For the first time in decades, both the Democratic and Republican primaries in New York on Tuesday, April 19 will be consequential. The nominees are usually already decided this late into the primary calendar. But candidates from both parties have a lot riding the Tuesday’s outcome of their closed primary elections. (Independents cannot vote in the New York primaries.)
New York is the second most delegate-rich state for Democrats with a mix of 291 pledged, at-large and uncommitted delegates up for grabs. On the Republican side, New York has the fourth-highest number of delegates, with 95 delegates at stake.
The Rising American Electorate—unmarried women, people of color, and millennials—could have a significant effect on the outcome in New York, where they make up 61% of the eligible voters in the state. (Nationally, the RAE accounts for 57% of eligible voters.) People of color also make up a higher portion of eligible voters in New York (34%) than they do nationally (30%) and unmarried women are also a larger share of eligible voters in New York: 29% versus 26% nationally.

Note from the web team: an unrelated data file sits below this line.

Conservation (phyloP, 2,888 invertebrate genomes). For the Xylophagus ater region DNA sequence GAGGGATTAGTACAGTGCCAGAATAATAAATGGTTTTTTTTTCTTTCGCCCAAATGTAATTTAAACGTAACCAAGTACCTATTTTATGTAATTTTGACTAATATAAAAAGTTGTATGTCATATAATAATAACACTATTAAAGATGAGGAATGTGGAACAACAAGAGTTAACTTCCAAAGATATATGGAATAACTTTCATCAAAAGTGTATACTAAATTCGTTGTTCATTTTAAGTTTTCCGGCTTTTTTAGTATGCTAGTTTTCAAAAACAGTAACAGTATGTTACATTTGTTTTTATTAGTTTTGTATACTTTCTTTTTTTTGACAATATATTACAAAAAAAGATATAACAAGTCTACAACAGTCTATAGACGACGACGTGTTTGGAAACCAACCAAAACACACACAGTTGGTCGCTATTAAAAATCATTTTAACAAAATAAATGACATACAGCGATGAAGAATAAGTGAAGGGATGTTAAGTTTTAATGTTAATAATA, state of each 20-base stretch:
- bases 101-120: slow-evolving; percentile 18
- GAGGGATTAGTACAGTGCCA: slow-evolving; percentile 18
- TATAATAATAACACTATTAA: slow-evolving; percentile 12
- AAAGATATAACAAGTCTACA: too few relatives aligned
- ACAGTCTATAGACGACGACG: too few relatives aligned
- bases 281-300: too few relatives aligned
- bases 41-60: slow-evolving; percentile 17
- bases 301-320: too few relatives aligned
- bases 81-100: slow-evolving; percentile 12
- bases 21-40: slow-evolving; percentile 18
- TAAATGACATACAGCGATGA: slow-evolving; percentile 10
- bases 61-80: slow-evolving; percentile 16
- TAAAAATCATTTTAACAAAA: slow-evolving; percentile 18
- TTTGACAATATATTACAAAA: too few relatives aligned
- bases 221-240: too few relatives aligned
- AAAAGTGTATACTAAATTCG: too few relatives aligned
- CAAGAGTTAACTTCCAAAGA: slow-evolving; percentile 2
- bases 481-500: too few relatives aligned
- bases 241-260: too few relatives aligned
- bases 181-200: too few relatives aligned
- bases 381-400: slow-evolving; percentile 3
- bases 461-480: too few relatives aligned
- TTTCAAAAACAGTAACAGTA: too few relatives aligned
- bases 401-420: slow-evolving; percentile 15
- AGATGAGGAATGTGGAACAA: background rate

Here’s an updated look at the median earnings, health insurance coverage and poverty rates for unmarried women in 16 states. These profiles provide detailed demographic and economic portraits of the growing number of increasingly politically-powerful single women.
Our research team has compiled available data from the US Census Bureau, the Bureau of Labor Statistics, and other sources to put together this statistical profile of the demographic and economic circumstances facing unmarried women in the state of New York.
Report updated January 2016